At first, all she was aware only of the rough texture of the blanket on which she lay. But shortly, Javalina realized she was floating, had been floating. Strange. Floating, a slow staccato floating, down the dark deadly river to the underworld, the birthplace of the cosmos. The darkness thickened and became palpable, difficult to breathe, stiflingly hot, and she could see nothing. She heard low murmurs in a language she did not understand and the clicking of dice. Gradually, the stuttering motion slowed and she could now move her head to see from whence the sounds came. In the darkness, suddenly swirls of deep color appeared, parting like a curtain to reveal a tableau, as if seen in a memory: two gods, seated,
She was no longer floating but now walking, that strange halting step you used in great ceremonies. She looked to her left and found Mictlantecuhtli at his side, leading her by the elbow. She was strangely relieved, despite the goddess appearance. Once human before being raised to a godhead, Mictlantecuhtli’s skeletal face, gaping jaws, and sagging breasts, were at least familiar.
Javalina looked at herself, now arrayed as a warrior in bright feathers, but carrying a sword instead of a macuahuilt, and her feet shod in good army boots instead of the heavy sandals. Looking over to the goddess at her side, Javalina was shocked to see a rolling ball of fire, the goddess’s skeletal hand emerging from it, still grasping her elbow, propelling her forward. Javalina smelled the stench of her own flesh burning but there was no pain.
She looked up to see the sitting gods now close enough to recognize. The greater of the two had to be Huitzilopochtli but he was impossible to look upon—his face, helmet, and skin morphing from black to blue to hummingbird iridescence as she watched. Long plumes of the hummingbird shortened and sheened and when she looked again, Huitzilopochtli was indeed a hummingbird, a snake curling about his feet. In another instance he looked like a black-skinned man gripping a mirror in one hand and the snake god in the other. Another second more, and he looked like a warrior, the mirror becoming a small round shield and the snake a flaming atlatl. He was playing patolli with Xochipilli, the Flower Prince, and as she came to their thrones and fell to her knees, the god shouted in pleasure. He must have won the game.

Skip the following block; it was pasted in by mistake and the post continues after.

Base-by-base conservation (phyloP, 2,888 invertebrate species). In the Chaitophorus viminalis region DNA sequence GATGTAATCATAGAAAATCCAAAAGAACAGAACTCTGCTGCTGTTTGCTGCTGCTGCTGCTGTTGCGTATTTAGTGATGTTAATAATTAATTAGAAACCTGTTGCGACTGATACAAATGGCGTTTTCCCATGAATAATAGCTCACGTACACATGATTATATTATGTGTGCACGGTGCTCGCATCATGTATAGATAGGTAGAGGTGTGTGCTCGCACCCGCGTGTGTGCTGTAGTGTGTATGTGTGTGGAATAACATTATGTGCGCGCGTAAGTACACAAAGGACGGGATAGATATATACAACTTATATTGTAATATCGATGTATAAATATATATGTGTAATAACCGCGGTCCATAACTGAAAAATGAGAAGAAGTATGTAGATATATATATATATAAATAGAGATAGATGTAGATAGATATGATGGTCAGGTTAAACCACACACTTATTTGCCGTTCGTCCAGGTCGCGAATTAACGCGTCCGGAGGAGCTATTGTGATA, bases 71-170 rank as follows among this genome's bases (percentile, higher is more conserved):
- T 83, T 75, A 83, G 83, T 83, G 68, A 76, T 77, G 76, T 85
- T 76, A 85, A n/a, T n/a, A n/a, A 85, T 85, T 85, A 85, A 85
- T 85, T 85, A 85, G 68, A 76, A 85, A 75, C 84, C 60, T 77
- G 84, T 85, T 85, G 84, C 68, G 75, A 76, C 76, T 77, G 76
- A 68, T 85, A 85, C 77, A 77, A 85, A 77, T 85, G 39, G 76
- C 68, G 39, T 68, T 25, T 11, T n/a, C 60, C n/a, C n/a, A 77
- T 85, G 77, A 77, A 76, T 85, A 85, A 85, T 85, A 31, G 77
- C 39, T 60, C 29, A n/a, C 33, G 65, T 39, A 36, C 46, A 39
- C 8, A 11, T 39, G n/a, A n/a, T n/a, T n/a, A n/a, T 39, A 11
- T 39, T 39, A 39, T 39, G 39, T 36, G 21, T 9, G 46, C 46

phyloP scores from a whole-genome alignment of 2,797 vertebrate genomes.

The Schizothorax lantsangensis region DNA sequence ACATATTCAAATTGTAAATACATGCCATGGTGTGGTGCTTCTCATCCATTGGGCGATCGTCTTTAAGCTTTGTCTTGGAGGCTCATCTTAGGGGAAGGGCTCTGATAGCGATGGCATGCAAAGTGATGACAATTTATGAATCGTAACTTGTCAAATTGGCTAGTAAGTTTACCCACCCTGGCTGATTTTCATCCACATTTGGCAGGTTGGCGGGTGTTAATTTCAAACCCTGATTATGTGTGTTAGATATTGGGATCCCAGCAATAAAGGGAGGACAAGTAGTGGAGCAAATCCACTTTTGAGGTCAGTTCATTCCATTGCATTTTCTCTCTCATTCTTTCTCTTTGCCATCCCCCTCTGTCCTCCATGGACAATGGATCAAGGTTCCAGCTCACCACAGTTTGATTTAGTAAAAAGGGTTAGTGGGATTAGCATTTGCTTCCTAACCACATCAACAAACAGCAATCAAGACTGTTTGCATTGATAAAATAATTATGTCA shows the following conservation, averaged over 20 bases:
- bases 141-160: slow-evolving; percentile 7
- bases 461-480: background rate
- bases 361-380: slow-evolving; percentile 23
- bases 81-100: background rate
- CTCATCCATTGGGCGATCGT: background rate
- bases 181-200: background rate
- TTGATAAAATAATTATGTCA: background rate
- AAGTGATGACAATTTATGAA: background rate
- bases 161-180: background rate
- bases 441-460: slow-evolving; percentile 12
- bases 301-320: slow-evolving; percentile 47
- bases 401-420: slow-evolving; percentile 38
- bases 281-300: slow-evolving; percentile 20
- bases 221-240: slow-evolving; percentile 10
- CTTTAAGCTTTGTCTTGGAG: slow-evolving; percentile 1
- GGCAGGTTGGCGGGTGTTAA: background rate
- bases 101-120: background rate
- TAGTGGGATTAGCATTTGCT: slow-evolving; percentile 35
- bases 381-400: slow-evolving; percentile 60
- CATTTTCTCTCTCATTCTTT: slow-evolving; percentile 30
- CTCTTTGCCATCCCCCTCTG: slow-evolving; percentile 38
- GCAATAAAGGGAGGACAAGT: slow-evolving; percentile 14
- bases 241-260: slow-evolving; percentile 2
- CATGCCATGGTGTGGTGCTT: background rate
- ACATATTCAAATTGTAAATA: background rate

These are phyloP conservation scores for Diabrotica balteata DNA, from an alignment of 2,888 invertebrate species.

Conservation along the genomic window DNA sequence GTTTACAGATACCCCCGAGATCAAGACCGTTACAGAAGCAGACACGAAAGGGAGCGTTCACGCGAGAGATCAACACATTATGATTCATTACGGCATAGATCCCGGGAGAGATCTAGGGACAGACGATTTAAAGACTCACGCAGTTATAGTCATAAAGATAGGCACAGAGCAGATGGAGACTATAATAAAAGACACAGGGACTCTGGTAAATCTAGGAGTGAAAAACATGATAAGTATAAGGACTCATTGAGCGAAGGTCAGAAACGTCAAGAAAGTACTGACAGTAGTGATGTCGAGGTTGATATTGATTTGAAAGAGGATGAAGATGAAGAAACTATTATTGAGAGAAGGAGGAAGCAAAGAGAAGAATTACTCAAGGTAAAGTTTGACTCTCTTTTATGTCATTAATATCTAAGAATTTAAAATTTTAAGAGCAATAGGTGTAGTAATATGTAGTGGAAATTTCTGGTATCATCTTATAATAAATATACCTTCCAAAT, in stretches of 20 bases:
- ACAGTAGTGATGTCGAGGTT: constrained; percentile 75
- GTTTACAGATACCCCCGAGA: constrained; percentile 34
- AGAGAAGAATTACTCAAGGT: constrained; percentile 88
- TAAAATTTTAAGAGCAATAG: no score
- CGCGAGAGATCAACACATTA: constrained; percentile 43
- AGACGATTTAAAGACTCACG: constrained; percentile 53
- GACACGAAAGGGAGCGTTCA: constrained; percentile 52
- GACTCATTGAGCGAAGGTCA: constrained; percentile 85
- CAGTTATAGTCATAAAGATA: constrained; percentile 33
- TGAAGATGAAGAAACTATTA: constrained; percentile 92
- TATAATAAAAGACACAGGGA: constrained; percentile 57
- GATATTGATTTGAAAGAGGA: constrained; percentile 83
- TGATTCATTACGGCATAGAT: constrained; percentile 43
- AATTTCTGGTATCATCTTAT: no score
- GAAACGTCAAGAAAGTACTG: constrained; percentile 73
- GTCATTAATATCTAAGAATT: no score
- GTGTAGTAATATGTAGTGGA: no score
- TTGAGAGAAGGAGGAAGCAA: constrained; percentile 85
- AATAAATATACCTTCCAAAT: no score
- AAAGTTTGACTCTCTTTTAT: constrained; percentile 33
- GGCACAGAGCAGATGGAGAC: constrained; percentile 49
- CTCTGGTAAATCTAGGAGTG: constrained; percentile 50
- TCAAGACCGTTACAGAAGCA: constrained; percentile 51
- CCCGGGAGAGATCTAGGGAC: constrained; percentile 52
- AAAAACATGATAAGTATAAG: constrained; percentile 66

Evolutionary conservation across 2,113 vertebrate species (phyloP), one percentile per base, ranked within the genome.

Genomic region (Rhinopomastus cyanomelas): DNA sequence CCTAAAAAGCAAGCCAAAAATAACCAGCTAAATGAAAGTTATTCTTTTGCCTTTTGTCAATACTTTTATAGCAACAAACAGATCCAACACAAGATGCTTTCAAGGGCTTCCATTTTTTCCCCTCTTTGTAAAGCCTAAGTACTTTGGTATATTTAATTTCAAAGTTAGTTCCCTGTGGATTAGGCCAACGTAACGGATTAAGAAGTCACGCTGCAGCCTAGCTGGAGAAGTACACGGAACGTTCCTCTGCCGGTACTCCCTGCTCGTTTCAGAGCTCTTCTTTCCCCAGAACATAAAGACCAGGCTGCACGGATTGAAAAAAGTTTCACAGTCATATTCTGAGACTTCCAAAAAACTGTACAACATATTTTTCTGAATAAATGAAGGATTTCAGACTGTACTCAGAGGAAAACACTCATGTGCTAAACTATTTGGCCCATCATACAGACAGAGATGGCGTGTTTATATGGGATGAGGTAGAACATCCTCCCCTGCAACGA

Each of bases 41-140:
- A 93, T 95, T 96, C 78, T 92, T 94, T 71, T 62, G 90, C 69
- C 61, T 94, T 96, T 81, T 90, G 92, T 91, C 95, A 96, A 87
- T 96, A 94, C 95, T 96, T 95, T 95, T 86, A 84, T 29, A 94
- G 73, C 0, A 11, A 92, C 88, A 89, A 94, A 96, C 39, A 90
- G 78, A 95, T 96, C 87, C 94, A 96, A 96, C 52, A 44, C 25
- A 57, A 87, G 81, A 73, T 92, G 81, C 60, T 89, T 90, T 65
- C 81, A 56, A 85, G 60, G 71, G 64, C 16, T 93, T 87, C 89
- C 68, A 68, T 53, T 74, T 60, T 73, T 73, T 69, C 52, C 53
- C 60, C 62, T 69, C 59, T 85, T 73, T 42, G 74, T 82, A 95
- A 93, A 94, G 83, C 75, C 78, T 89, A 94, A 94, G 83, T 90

On the way back to her new and rather dingy quarters in Lancaster, south of the fortifications investing the gringos Wall, Javalina had time to compose herself. The god, had called her “Favored” and said that Javalina would conquer in his name under his snake banner, in green-blue colors of the hummingbird. Then, Xochipilli had stood, laughed good-naturedly, and moved aside to let Javalina take his seat opposite the ever-changing Hummingbird. She played the patolli game with the god. Making her last move, the one she knew would end the game with her defeat—she awoke.
As Ximena pulled in to her quarters, she got the word that the Kilabutara Maru had been spotted on the high seas.
 “My Mother, I come to have dreams.”
 A drug obtained from peyote
 Aztec war club, obsidian frequently imbedded along the edge
 Aztec god of war
 Aztec god of fire, dance, love, feasting and joviality